Intended to welcome family and friends when they come to visit, you chose your front door for its beauty, style, and curb appeal. But did you know that a large percentage of intruders prefer to enter by the front door rather than exterior doors at the back of the house or through a window? It makes sense, though, when you consider that a burglar wants to get in and out as quickly as possible by the most convenient route. Here are some tips on how to make your entry doors more secure, regardless of style or design.
Replace hollow doors
A solid core door sounds just like its name – one of the top five solid core doors is made of wood with a steel interior. Replacing hollow exterior doors makes it more difficult for burglars to kick the door in. Other solid door options include metal, fiberglass, solid wood or solid engineered wood with a solid wood core.
Install a deadbolt lock
If you don’t have a deadbolt lock now, get one installed. Ensure that the deadbolt you select fully extends into the doorjamb opening and is secured with long screws that aren’t exposed. The doorjamb opening should be reinforced with a metal strike plate. Using longer-than-standard strike plates and screws will help burglar-proof your home, preventing intruders from prying the lock open.
If the entrance doors to your home are hollow core doors, replace them first before installing new locks. Because hollow doors are already somewhat of a security risk, installing deadbolts would probably be ineffectual in preventing an actual break-in.
Upgrade existing locks
If you already have deadbolts but want to make them more secure, replace existing hardware wherever appropriate. Long strike plates (metal plates that surround the area where the deadbolt nests inside the doorframe) and 3.5” screws will make it harder to break down.
The security of any existing key locks on your entry door can be improved by installing cylinder guards around the locks, preventing intruders from prying the locks loose.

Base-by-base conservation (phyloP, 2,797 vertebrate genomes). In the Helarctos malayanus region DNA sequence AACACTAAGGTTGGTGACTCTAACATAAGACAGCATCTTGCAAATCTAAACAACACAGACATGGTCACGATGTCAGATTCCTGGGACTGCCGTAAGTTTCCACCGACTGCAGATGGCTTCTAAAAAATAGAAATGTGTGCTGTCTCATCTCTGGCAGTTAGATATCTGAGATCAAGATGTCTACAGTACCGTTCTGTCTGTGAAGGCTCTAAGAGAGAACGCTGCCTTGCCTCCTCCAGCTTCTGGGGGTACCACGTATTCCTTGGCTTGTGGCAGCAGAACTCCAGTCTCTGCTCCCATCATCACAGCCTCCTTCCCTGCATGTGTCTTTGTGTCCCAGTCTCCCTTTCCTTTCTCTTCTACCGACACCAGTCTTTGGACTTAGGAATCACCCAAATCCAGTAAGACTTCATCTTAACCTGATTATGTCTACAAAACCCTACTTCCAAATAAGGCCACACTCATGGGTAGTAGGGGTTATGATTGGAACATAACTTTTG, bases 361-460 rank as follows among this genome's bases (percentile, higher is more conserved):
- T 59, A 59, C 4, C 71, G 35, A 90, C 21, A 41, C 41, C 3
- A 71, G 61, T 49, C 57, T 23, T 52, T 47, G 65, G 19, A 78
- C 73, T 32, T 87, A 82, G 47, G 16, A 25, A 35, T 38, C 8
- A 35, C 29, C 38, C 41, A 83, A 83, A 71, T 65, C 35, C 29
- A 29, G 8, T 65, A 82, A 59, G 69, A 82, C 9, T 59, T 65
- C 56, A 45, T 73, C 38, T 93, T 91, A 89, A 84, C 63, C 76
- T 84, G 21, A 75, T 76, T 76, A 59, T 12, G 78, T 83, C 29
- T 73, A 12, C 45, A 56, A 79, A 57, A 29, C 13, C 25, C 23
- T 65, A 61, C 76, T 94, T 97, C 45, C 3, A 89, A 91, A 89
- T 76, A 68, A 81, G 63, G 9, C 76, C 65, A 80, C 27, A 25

Install a wide-angle peephole
Intruders often employ techniques such as ringing the bell or knocking on the door to forcibly gain entry when the door is partially opened. Installing a wide-angle peephole will allow you to see the person. You will also be able to see if the person is carrying tools and/or has a partner.
Don’t forget the back doors
Back doors require the same level of security as front doors. Again, the door should be solid with a deadbolt lock, long strike plates, and long screws securing the hinges and strike plates to the doorframe.
Secure options for glass front doors
The most secure type of deadbolt for glass front doors is the double-cylinder deadbolt. It requires a key to lock and unlock the deadbolt both inside and outside. However, before investing in this type of locking mechanism, check building codes and municipal bylaws – they may be regulated or even prohibited on the grounds that it takes more time to vacate the house in an emergency.
Another kind of lock that increases the level of security for glass entry doors is a smart lock. Through a compatible app on your smartphone, you can relay instructions and receive alerts if an intruder attempts to tamper with the lock.
Install a security alarm or glass break sensors. When any type of alarm goes off, it typically deters criminals.
Replace current windows with reinforced glass panes. Another option is to cover existing panes with security film.